Sunday, January 8, 2012

Snowy Owl, is that You?

A secret no longer...
   Every few years (I just learned), snowy owls descend from the Arctic tundra in search of food, as lemmings become scarce. Joni alerted me that the owls had been spotted in our area, and we spent most of this weekend tracking them down. Ah, the thrill of the hunt! (Don't worry, we were hunting with our cameras.)
   While we weren't lucky enough to see them up close, we did see two of them on Saturday, and all three of them today. I took a few photos of what mostly look like white blobs, but having seen the incredible birds through binoculars and high-powered scopes (Swarovski, no less!), at least the photos will help me remember the experience. I'm very grateful to Joni for spending her whole weekend with me, chasing these guys around Smithville. (And Brett says they've been spotted at Clinton Lake, too... ROAD TRIP!!!)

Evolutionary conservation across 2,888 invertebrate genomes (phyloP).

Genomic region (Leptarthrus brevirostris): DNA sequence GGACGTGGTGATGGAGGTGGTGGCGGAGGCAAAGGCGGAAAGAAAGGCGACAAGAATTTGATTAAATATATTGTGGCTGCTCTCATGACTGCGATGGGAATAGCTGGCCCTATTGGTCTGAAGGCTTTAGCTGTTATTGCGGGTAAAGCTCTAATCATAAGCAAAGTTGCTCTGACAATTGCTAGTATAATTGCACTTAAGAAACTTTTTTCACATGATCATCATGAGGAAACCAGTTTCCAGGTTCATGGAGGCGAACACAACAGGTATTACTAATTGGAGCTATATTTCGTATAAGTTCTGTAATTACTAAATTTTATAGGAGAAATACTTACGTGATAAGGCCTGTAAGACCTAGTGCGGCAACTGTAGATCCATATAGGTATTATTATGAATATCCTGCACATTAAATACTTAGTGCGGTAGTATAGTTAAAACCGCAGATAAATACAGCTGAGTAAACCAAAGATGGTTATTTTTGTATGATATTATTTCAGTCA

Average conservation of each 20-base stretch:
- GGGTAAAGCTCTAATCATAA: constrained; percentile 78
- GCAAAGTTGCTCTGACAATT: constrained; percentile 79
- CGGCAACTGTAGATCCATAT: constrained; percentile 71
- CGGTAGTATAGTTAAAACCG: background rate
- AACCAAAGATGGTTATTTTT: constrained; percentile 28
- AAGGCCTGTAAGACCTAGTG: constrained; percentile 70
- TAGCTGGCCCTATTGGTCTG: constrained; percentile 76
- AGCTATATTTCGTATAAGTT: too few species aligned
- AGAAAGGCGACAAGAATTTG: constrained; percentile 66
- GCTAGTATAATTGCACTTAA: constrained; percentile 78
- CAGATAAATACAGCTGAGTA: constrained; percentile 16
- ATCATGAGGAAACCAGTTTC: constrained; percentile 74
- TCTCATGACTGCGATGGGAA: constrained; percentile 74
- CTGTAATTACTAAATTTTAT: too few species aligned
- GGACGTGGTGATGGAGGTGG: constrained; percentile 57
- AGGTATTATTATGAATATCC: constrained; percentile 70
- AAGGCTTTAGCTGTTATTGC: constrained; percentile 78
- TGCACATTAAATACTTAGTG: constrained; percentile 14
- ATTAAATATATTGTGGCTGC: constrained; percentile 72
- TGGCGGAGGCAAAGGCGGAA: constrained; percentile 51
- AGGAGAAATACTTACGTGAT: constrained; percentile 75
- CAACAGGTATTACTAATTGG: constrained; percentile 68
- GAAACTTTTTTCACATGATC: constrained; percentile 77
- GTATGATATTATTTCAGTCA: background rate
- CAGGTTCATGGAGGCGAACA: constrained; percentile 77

The females appear darker due to the more plentiful black bars on their feathers, and the males are snowy-white. The owls have the utmost patience, sitting for hours in the same spot, calmly spinning their head from side to side, and sleepily opening their eyes and yawning occasionally.
   This was the scene Saturday at dusk, on the dam, with a male perched on the sign:
That's him on the sign. Trust me.
   And this was the same location on Sunday morning, with a juvenile sitting among the rocks. There was a male on the larger rocks headed towards the dam, too:
That's his little white head popping up in the center. I swear.
   See the next post for the main event... we got a tip that the female was over at the boat launch in Little Platte Park...